7 Fitness Technology Basics
By: Alice Burron
It looked like it was from out of this world – a little bronze disc that had an alien-like marking on the top, and a flashing circle of small lights. My youngest son picked it up and we all gathered around. What is it, he asked? I have no idea, I said. He stuck it in his pocket and throughout the day asked anyone and everyone if they had ever seen the likes of it before. No one knew what it was.
Google finally gave us the answer and identified it as a Misfit fitness tracking device – it not only tracks steps, sleep, and calories, but also looks out-of-this-world fashionable. But internet reviews were not so great.
As a personal trainer even I’m finding it hard to keep up with the latest fitness tracking devices and wearable technology. There are so many options and my clients want to know which ones will work best for them. This is what I tell them.
1. Start with devices that have the must-have features you want. How you are going to wear your device is particularly important. Some trackers are worn on the wrist, some can be hidden under clothing, and some even offer both options, like the Misfit. I’ve lost a few clip-on trackers in airports, toilets and who knows where (as did the person who had the Misfit my son found). And checking progress on your tracker located under your shirt is awkward.
2. If you’re tempted by lots of features be restrained – you’ll probably use only a select few of those functions. Start simple, then advance later. Also make sure the device connects easily with whatever platform you use – phone or computer. Sometimes work-arounds are available, but save yourself the hassle and limit complications.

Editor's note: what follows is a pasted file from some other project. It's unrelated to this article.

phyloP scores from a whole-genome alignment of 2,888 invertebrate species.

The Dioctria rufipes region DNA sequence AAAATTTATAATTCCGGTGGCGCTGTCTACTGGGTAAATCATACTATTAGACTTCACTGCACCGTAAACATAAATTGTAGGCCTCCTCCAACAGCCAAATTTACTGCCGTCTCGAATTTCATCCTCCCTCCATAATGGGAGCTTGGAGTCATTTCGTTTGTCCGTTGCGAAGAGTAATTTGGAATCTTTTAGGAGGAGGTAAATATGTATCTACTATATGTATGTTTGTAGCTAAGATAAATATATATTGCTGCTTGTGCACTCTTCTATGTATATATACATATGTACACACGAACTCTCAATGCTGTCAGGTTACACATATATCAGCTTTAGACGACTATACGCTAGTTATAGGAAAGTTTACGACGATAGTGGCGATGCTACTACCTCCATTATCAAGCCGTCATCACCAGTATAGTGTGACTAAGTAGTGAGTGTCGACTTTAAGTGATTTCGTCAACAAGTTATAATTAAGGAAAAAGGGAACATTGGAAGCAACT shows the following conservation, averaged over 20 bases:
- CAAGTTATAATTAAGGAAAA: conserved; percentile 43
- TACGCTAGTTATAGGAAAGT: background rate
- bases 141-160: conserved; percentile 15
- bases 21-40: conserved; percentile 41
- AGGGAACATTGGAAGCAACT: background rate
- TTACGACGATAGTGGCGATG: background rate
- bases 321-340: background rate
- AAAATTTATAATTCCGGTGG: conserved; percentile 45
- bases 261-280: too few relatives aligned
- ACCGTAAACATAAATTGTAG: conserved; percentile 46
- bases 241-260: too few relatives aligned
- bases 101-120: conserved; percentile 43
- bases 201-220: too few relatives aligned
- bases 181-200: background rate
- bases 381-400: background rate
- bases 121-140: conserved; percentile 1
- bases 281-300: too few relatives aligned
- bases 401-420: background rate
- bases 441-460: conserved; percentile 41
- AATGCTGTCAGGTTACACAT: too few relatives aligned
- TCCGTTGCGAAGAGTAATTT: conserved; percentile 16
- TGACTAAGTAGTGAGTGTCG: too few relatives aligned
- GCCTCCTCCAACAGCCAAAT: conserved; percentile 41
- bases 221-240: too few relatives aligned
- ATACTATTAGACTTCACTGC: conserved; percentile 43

3. Do you like encouragement? Consider the devices that communicate. For example, my Fitbit says things like “Rock on, Alice!” and smiles.
4. If tracking lots of analytics like speed, distance, heart rate and altitude are what you’re after consider a smartwatch, such as those offered by Garmin, Mio, Polar, Jawbone, Sunnato, Timex or TomTom. Some of these come with a chest strap to analyze heart rate. Fitbit also measures heart rate without a chest strap, but its accuracy has been questioned, so you might want to wait until that technology improves.
4. If you work out often and are serious about tracking data, look to spend at least $149. If you’re looking for something that tracks the basics, like steps, distance and calories, expect to spend between $49 to $149. Typically, you get what you pay for. Look at the reviews.
5. If you need a waterproof device remember. Some are water resistant, few are waterproof.
6. Do you want to charge it daily? There are devices with charging stations and those with batteries.
7. Keep Moving. This is truly the thing that matters most when it comes to fitness and reaching the ultimate goal of wellness.